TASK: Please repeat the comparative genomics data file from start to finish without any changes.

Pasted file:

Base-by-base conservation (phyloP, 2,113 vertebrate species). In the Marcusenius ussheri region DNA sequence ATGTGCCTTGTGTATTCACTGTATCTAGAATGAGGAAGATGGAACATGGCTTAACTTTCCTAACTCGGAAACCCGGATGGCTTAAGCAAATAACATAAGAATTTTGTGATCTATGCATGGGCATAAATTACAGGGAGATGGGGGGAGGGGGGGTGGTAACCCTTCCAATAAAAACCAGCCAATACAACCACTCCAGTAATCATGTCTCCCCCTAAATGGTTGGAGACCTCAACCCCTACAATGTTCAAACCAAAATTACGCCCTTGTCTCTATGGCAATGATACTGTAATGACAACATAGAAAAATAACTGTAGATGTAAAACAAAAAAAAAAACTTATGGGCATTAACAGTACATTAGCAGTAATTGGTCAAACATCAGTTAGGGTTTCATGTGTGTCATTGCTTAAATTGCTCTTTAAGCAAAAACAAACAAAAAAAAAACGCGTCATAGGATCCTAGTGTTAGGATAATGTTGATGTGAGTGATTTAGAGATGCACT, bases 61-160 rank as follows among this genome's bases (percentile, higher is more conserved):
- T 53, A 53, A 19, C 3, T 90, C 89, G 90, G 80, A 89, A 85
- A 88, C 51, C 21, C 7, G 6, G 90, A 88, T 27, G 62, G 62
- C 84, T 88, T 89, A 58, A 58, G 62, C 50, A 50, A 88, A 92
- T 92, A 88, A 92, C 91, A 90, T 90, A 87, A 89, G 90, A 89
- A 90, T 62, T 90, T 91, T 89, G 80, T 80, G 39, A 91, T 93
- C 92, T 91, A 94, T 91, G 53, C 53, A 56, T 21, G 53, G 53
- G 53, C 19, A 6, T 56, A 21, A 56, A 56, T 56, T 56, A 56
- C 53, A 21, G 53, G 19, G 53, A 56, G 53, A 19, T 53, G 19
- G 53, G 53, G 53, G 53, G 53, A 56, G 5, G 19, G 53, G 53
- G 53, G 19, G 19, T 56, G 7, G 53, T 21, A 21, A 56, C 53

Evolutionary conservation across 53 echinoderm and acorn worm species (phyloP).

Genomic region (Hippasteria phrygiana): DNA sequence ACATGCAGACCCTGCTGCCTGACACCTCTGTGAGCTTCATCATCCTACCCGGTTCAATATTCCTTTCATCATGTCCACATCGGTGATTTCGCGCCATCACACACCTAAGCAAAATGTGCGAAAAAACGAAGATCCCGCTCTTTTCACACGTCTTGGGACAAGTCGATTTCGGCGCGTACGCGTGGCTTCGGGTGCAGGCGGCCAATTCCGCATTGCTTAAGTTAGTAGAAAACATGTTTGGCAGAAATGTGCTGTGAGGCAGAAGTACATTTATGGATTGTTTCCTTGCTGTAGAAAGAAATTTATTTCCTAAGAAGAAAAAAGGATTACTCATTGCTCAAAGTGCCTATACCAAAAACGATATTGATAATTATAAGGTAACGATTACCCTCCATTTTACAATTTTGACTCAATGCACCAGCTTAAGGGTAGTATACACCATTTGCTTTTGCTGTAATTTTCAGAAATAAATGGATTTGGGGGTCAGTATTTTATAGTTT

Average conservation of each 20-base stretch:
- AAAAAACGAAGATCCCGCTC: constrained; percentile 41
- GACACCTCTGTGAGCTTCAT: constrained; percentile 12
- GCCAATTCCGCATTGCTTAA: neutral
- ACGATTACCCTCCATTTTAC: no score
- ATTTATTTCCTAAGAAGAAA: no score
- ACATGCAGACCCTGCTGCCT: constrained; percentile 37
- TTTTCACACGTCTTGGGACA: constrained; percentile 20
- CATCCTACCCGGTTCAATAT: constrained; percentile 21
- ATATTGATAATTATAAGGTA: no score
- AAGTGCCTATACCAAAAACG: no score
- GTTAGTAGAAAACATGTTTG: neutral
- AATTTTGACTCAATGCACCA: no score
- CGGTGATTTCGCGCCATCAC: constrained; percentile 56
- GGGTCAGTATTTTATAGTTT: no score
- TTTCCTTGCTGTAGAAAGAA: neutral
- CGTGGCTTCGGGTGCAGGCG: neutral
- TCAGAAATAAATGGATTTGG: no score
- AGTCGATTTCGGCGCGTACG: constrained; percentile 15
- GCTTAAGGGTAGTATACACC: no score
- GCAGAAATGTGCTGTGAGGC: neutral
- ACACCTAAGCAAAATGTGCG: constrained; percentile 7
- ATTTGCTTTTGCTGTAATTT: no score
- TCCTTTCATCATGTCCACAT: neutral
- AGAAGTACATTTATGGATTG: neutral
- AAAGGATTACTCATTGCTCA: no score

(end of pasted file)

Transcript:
Base-by-base conservation (phyloP, 2,113 vertebrate species). In the Marcusenius ussheri region DNA sequence ATGTGCCTTGTGTATTCACTGTATCTAGAATGAGGAAGATGGAACATGGCTTAACTTTCCTAACTCGGAAACCCGGATGGCTTAAGCAAATAACATAAGAATTTTGTGATCTATGCATGGGCATAAATTACAGGGAGATGGGGGGAGGGGGGGTGGTAACCCTTCCAATAAAAACCAGCCAATACAACCACTCCAGTAATCATGTCTCCCCCTAAATGGTTGGAGACCTCAACCCCTACAATGTTCAAACCAAAATTACGCCCTTGTCTCTATGGCAATGATACTGTAATGACAACATAGAAAAATAACTGTAGATGTAAAACAAAAAAAAAAACTTATGGGCATTAACAGTACATTAGCAGTAATTGGTCAAACATCAGTTAGGGTTTCATGTGTGTCATTGCTTAAATTGCTCTTTAAGCAAAAACAAACAAAAAAAAAACGCGTCATAGGATCCTAGTGTTAGGATAATGTTGATGTGAGTGATTTAGAGATGCACT, bases 61-160 rank as follows among this genome's bases (percentile, higher is more conserved):
- T 53, A 53, A 19, C 3, T 90, C 89, G 90, G 80, A 89, A 85
- A 88, C 51, C 21, C 7, G 6, G 90, A 88, T 27, G 62, G 62
- C 84, T 88, T 89, A 58, A 58, G 62, C 50, A 50, A 88, A 92
- T 92, A 88, A 92, C 91, A 90, T 90, A 87, A 89, G 90, A 89
- A 90, T 62, T 90, T 91, T 89, G 80, T 80, G 39, A 91, T 93
- C 92, T 91, A 94, T 91, G 53, C 53, A 56, T 21, G 53, G 53
- G 53, C 19, A 6, T 56, A 21, A 56, A 56, T 56, T 56, A 56
- C 53, A 21, G 53, G 19, G 53, A 56, G 53, A 19, T 53, G 19
- G 53, G 53, G 53, G 53, G 53, A 56, G 5, G 19, G 53, G 53
- G 53, G 19, G 19, T 56, G 7, G 53, T 21, A 21, A 56, C 53

Evolutionary conservation across 53 echinoderm and acorn worm species (phyloP).

Genomic region (Hippasteria phrygiana): DNA sequence ACATGCAGACCCTGCTGCCTGACACCTCTGTGAGCTTCATCATCCTACCCGGTTCAATATTCCTTTCATCATGTCCACATCGGTGATTTCGCGCCATCACACACCTAAGCAAAATGTGCGAAAAAACGAAGATCCCGCTCTTTTCACACGTCTTGGGACAAGTCGATTTCGGCGCGTACGCGTGGCTTCGGGTGCAGGCGGCCAATTCCGCATTGCTTAAGTTAGTAGAAAACATGTTTGGCAGAAATGTGCTGTGAGGCAGAAGTACATTTATGGATTGTTTCCTTGCTGTAGAAAGAAATTTATTTCCTAAGAAGAAAAAAGGATTACTCATTGCTCAAAGTGCCTATACCAAAAACGATATTGATAATTATAAGGTAACGATTACCCTCCATTTTACAATTTTGACTCAATGCACCAGCTTAAGGGTAGTATACACCATTTGCTTTTGCTGTAATTTTCAGAAATAAATGGATTTGGGGGTCAGTATTTTATAGTTT

Average conservation of each 20-base stretch:
- AAAAAACGAAGATCCCGCTC: constrained; percentile 41
- GACACCTCTGTGAGCTTCAT: constrained; percentile 12
- GCCAATTCCGCATTGCTTAA: neutral
- ACGATTACCCTCCATTTTAC: no score
- ATTTATTTCCTAAGAAGAAA: no score
- ACATGCAGACCCTGCTGCCT: constrained; percentile 37
- TTTTCACACGTCTTGGGACA: constrained; percentile 20
- CATCCTACCCGGTTCAATAT: constrained; percentile 21
- ATATTGATAATTATAAGGTA: no score
- AAGTGCCTATACCAAAAACG: no score
- GTTAGTAGAAAACATGTTTG: neutral
- AATTTTGACTCAATGCACCA: no score
- CGGTGATTTCGCGCCATCAC: constrained; percentile 56
- GGGTCAGTATTTTATAGTTT: no score
- TTTCCTTGCTGTAGAAAGAA: neutral
- CGTGGCTTCGGGTGCAGGCG: neutral
- TCAGAAATAAATGGATTTGG: no score
- AGTCGATTTCGGCGCGTACG: constrained; percentile 15
- GCTTAAGGGTAGTATACACC: no score
- GCAGAAATGTGCTGTGAGGC: neutral
- ACACCTAAGCAAAATGTGCG: constrained; percentile 7
- ATTTGCTTTTGCTGTAATTT: no score
- TCCTTTCATCATGTCCACAT: neutral
- AGAAGTACATTTATGGATTG: neutral
- AAAGGATTACTCATTGCTCA: no score